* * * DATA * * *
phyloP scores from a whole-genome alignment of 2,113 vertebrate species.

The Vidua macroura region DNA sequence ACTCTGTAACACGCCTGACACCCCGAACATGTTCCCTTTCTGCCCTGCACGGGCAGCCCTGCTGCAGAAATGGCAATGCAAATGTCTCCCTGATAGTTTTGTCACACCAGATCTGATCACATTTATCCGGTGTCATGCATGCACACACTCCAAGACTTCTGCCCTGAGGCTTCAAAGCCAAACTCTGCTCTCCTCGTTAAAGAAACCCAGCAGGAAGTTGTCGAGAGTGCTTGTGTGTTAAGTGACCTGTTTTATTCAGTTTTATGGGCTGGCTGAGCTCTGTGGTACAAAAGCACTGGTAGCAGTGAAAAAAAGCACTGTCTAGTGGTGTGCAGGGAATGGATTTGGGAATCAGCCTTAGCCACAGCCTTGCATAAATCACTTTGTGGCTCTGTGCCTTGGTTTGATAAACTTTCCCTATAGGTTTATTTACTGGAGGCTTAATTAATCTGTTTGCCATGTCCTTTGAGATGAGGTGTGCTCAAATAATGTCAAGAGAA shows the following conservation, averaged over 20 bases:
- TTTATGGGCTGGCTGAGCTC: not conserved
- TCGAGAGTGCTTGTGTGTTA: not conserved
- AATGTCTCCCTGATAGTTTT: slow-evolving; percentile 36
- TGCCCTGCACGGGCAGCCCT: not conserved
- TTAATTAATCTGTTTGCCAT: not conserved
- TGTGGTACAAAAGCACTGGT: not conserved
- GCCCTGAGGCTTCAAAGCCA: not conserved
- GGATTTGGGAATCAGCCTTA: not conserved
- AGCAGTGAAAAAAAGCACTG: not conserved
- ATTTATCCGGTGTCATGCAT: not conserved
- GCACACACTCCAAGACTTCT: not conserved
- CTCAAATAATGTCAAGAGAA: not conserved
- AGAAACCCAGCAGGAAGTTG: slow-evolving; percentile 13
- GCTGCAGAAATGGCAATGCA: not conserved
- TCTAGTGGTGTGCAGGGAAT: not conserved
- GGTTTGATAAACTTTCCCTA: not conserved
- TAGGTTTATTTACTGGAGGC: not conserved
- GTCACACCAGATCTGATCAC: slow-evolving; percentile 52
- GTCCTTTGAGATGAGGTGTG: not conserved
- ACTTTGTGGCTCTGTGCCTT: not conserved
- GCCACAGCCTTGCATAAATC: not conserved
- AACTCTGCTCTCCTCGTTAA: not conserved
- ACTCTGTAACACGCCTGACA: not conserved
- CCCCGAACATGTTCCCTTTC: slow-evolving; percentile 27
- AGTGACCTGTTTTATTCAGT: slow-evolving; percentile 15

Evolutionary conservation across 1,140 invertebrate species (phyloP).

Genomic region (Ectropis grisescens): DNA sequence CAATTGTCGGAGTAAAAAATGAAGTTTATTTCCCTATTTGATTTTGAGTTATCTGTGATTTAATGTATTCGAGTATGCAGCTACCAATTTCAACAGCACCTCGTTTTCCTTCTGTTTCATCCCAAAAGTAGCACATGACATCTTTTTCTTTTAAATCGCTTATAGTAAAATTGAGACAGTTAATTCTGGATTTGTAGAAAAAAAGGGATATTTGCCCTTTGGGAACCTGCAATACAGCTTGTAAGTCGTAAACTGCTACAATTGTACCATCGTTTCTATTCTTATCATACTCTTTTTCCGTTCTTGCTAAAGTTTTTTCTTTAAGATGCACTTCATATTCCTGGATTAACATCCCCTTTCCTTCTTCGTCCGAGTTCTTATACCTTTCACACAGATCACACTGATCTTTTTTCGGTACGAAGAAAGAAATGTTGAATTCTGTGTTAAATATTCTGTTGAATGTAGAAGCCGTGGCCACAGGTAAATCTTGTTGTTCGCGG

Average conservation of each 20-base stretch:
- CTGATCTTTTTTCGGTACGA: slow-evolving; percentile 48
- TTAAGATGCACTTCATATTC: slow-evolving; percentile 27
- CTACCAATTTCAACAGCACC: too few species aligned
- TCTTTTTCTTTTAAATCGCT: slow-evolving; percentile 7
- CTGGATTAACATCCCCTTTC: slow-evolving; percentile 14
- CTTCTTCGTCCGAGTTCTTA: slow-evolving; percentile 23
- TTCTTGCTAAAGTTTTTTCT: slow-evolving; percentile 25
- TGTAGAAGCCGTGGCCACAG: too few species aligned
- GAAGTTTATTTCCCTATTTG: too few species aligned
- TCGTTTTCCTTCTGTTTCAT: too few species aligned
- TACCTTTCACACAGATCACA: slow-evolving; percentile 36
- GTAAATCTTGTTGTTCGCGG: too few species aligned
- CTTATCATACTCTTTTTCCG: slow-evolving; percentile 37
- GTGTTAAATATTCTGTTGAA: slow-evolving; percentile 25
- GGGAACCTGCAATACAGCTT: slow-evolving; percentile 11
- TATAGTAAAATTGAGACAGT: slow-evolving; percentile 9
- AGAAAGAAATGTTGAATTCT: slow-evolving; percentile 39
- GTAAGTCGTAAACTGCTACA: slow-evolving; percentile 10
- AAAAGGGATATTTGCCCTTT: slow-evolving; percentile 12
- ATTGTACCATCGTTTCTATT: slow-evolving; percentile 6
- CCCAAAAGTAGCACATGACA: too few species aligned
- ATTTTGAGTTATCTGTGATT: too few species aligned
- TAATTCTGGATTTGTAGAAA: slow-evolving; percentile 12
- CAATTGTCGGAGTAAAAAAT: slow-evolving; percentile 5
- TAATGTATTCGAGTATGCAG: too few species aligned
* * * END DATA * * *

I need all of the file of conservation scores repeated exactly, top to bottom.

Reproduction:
phyloP scores from a whole-genome alignment of 2,113 vertebrate species.

The Vidua macroura region DNA sequence ACTCTGTAACACGCCTGACACCCCGAACATGTTCCCTTTCTGCCCTGCACGGGCAGCCCTGCTGCAGAAATGGCAATGCAAATGTCTCCCTGATAGTTTTGTCACACCAGATCTGATCACATTTATCCGGTGTCATGCATGCACACACTCCAAGACTTCTGCCCTGAGGCTTCAAAGCCAAACTCTGCTCTCCTCGTTAAAGAAACCCAGCAGGAAGTTGTCGAGAGTGCTTGTGTGTTAAGTGACCTGTTTTATTCAGTTTTATGGGCTGGCTGAGCTCTGTGGTACAAAAGCACTGGTAGCAGTGAAAAAAAGCACTGTCTAGTGGTGTGCAGGGAATGGATTTGGGAATCAGCCTTAGCCACAGCCTTGCATAAATCACTTTGTGGCTCTGTGCCTTGGTTTGATAAACTTTCCCTATAGGTTTATTTACTGGAGGCTTAATTAATCTGTTTGCCATGTCCTTTGAGATGAGGTGTGCTCAAATAATGTCAAGAGAA shows the following conservation, averaged over 20 bases:
- TTTATGGGCTGGCTGAGCTC: not conserved
- TCGAGAGTGCTTGTGTGTTA: not conserved
- AATGTCTCCCTGATAGTTTT: slow-evolving; percentile 36
- TGCCCTGCACGGGCAGCCCT: not conserved
- TTAATTAATCTGTTTGCCAT: not conserved
- TGTGGTACAAAAGCACTGGT: not conserved
- GCCCTGAGGCTTCAAAGCCA: not conserved
- GGATTTGGGAATCAGCCTTA: not conserved
- AGCAGTGAAAAAAAGCACTG: not conserved
- ATTTATCCGGTGTCATGCAT: not conserved
- GCACACACTCCAAGACTTCT: not conserved
- CTCAAATAATGTCAAGAGAA: not conserved
- AGAAACCCAGCAGGAAGTTG: slow-evolving; percentile 13
- GCTGCAGAAATGGCAATGCA: not conserved
- TCTAGTGGTGTGCAGGGAAT: not conserved
- GGTTTGATAAACTTTCCCTA: not conserved
- TAGGTTTATTTACTGGAGGC: not conserved
- GTCACACCAGATCTGATCAC: slow-evolving; percentile 52
- GTCCTTTGAGATGAGGTGTG: not conserved
- ACTTTGTGGCTCTGTGCCTT: not conserved
- GCCACAGCCTTGCATAAATC: not conserved
- AACTCTGCTCTCCTCGTTAA: not conserved
- ACTCTGTAACACGCCTGACA: not conserved
- CCCCGAACATGTTCCCTTTC: slow-evolving; percentile 27
- AGTGACCTGTTTTATTCAGT: slow-evolving; percentile 15

Evolutionary conservation across 1,140 invertebrate species (phyloP).

Genomic region (Ectropis grisescens): DNA sequence CAATTGTCGGAGTAAAAAATGAAGTTTATTTCCCTATTTGATTTTGAGTTATCTGTGATTTAATGTATTCGAGTATGCAGCTACCAATTTCAACAGCACCTCGTTTTCCTTCTGTTTCATCCCAAAAGTAGCACATGACATCTTTTTCTTTTAAATCGCTTATAGTAAAATTGAGACAGTTAATTCTGGATTTGTAGAAAAAAAGGGATATTTGCCCTTTGGGAACCTGCAATACAGCTTGTAAGTCGTAAACTGCTACAATTGTACCATCGTTTCTATTCTTATCATACTCTTTTTCCGTTCTTGCTAAAGTTTTTTCTTTAAGATGCACTTCATATTCCTGGATTAACATCCCCTTTCCTTCTTCGTCCGAGTTCTTATACCTTTCACACAGATCACACTGATCTTTTTTCGGTACGAAGAAAGAAATGTTGAATTCTGTGTTAAATATTCTGTTGAATGTAGAAGCCGTGGCCACAGGTAAATCTTGTTGTTCGCGG

Average conservation of each 20-base stretch:
- CTGATCTTTTTTCGGTACGA: slow-evolving; percentile 48
- TTAAGATGCACTTCATATTC: slow-evolving; percentile 27
- CTACCAATTTCAACAGCACC: too few species aligned
- TCTTTTTCTTTTAAATCGCT: slow-evolving; percentile 7
- CTGGATTAACATCCCCTTTC: slow-evolving; percentile 14
- CTTCTTCGTCCGAGTTCTTA: slow-evolving; percentile 23
- TTCTTGCTAAAGTTTTTTCT: slow-evolving; percentile 25
- TGTAGAAGCCGTGGCCACAG: too few species aligned
- GAAGTTTATTTCCCTATTTG: too few species aligned
- TCGTTTTCCTTCTGTTTCAT: too few species aligned
- TACCTTTCACACAGATCACA: slow-evolving; percentile 36
- GTAAATCTTGTTGTTCGCGG: too few species aligned
- CTTATCATACTCTTTTTCCG: slow-evolving; percentile 37
- GTGTTAAATATTCTGTTGAA: slow-evolving; percentile 25
- GGGAACCTGCAATACAGCTT: slow-evolving; percentile 11
- TATAGTAAAATTGAGACAGT: slow-evolving; percentile 9
- AGAAAGAAATGTTGAATTCT: slow-evolving; percentile 39
- GTAAGTCGTAAACTGCTACA: slow-evolving; percentile 10
- AAAAGGGATATTTGCCCTTT: slow-evolving; percentile 12
- ATTGTACCATCGTTTCTATT: slow-evolving; percentile 6
- CCCAAAAGTAGCACATGACA: too few species aligned
- ATTTTGAGTTATCTGTGATT: too few species aligned
- TAATTCTGGATTTGTAGAAA: slow-evolving; percentile 12
- CAATTGTCGGAGTAAAAAAT: slow-evolving; percentile 5
- TAATGTATTCGAGTATGCAG: too few species aligned